Budget 2018: These Parts Of The Chancellor's Budget Were Attempts To Win Back The Young

From a boost to apprenticeships to help for first-time buyers.
<strong>Chancellor Philip Hammond set out his Autumn Budget on Monday </strong>
Chancellor Philip Hammond set out his Autumn Budget on Monday
PA Tech

Chancellor Philip Hammond – or ‘Spreadsheet Phil’ as he is known around the halls of Westminster – had a big challenge ahead of Monday’s Autumn Budget.

Not only did he have to try and live up to Theresa May’s vow that “austerity is over”, but also his own pledge to eradicate the deficit by the mid-2020s.

In something of a compromise, Hammond told a packed House of Commons on Monday afternoon: “Austerity is coming to an end, but discipline will remain.”

But what does that actually mean? With an outside chance of general election triggered by Brexit chaos, the Conservatives are mindful of trying to win back voters in their 20s and 30s who were drawn to Jeremy Corbyn last year.

If you didn’t have chance to catch Hammond’s mammoth 71-minute budget speech – which was painfully peppered with toe-curling dad jokes – here are the main announcements the Chancellor made which will affect young people over the coming years.

Low-paid workers

According to a report from the TUC in June, there is a widening “generational pay gap” between young and older workers which is now worth almost £6,000 a year, with too many young people stuck in “insecure” and low-paid jobs.

So Hammond’s decision to increase the tax-free personal allowance to £12,500 from April - bumping it up from the current £11,850 cut-off point - will offer some welcome relief to many young workers.

However, with under-25s still not eligible to receive the national living wage, they will be barred from benefiting from Hammond’s other big wage-related news. From April, the national living wage will jump by 4.9% from £7.83-an-hour to £8.21 - the equivalent of a £690-a-year pay rise.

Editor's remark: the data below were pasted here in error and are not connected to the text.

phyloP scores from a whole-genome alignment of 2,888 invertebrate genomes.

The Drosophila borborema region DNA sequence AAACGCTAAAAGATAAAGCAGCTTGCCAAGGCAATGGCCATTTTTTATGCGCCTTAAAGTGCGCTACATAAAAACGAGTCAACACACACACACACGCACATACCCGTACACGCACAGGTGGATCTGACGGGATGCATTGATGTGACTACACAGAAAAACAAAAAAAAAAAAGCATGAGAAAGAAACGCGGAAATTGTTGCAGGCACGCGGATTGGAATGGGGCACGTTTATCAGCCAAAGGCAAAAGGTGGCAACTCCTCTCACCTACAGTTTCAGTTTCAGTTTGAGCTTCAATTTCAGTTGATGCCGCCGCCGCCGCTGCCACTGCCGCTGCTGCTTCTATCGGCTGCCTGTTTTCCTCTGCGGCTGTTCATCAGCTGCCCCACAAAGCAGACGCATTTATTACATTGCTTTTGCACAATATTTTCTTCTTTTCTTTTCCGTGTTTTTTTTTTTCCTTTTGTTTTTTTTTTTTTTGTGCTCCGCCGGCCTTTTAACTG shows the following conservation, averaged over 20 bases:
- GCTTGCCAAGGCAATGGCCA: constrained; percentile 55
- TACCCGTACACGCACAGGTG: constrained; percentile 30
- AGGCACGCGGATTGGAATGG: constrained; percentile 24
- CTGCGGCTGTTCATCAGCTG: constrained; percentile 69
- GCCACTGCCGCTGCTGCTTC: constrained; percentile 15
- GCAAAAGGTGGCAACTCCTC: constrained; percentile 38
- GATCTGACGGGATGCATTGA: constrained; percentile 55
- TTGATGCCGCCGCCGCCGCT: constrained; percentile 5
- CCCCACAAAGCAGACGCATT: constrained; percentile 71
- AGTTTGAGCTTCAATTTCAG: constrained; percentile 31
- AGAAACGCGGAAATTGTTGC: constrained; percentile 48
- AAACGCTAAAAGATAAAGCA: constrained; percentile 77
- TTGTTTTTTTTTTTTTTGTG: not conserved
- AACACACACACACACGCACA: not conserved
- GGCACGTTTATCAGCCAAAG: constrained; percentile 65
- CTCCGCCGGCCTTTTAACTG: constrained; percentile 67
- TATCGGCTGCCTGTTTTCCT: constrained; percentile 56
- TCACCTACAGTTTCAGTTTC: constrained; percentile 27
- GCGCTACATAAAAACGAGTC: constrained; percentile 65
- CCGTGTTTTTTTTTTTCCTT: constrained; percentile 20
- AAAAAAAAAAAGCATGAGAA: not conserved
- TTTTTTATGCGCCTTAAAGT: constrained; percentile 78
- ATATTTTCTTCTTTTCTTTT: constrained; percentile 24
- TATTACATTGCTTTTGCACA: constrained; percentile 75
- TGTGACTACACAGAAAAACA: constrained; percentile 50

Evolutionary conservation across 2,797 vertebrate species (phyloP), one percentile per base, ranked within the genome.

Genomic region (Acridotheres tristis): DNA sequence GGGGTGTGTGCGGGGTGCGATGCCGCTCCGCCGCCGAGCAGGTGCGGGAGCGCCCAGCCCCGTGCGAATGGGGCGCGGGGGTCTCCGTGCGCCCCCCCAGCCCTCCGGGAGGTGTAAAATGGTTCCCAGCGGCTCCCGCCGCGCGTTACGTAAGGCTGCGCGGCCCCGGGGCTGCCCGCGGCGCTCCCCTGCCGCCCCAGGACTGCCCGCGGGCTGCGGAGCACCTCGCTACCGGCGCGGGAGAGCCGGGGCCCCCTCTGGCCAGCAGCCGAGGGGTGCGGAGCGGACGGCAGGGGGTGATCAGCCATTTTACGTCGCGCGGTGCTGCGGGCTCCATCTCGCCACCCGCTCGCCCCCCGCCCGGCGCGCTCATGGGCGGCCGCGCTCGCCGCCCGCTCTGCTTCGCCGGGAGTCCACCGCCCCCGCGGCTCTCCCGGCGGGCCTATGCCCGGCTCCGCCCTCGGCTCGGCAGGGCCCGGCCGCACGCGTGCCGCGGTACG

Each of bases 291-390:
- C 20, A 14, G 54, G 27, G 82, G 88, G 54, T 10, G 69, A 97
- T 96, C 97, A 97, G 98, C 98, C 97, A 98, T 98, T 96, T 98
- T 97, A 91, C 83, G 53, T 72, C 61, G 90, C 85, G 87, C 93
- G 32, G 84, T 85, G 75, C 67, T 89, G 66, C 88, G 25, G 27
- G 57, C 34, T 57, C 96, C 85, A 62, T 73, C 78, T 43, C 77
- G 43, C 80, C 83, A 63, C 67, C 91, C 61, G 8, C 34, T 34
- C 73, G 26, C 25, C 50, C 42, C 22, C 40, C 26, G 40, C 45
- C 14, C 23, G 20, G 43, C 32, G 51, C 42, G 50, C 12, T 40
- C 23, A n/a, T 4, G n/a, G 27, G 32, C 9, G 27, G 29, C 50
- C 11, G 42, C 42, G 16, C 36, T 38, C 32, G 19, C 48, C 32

First-time buyers

<strong>First time buyers purchasing property through shared ownership will be offered a stamp duty break </strong>
First time buyers purchasing property through shared ownership will be offered a stamp duty break
HuffPost UK

First-time buyers were another group offered some financial lee-way in the Chancellor’s speech.

While Hammond already offered a stamp duty break for first-time buyers in last autumn’s budget, he today extended this to first-time buyers purchasing a house through shared ownership, retroactively including those who have bought in the past year.

The relief will apply to properties worth up to £500,000.

Freezing duty on booze

Finally, an announcement we can (almost) all get behind.

Joking that *many* of his fellow MPs had encouraged him to make such a move, Hammond revealed he was freezing duty on some booze.

The decision will save pub-goers 2p on a pint of beer, 1p on a pint of cider and knock off 30p from the price of a bottle of gin or Scotch.

It’s bad luck for wine-drinkers though - duties on vino will still rise in line with inflation. Taxes on high-strength ‘white ciders’ will also go up.

Mental health

<strong>Young people's mental health services will receive a cash injection, Hammond revealed </strong>
Young people's mental health services will receive a cash injection, Hammond revealed

Echoing the line that was leaked by the Treasury on Sunday, the Chancellor confirmed that £2 billion-a-year would be pumped into the NHS for mental health services by 2023.

Alongside plans for specialist mental health ambulances and 24/7 mental health support in all major A&E units, the cash will be spent forming mental health crisis teams for young people in each part of the country.

Dedicated in-school teams to support pupils with mild and moderate mental health problems will also be created.

However, mental health charities have raised concerns that the funding does not go far enough to tackle shortcomings in mental health services.


In a bid to increase the number of young people taking up apprenticeships, Hammond unveiled a £695 million support package for the scheme.

Smaller firms taking on apprentices will now contribute half the amount they currently spend training up young people, with the rate dropping from 10% to 5%.

“As well as backing businesses to invest and grow, we will also make sure British workers are equipped with the skills they need to thrive and prosper,” the Chancellor told MPs.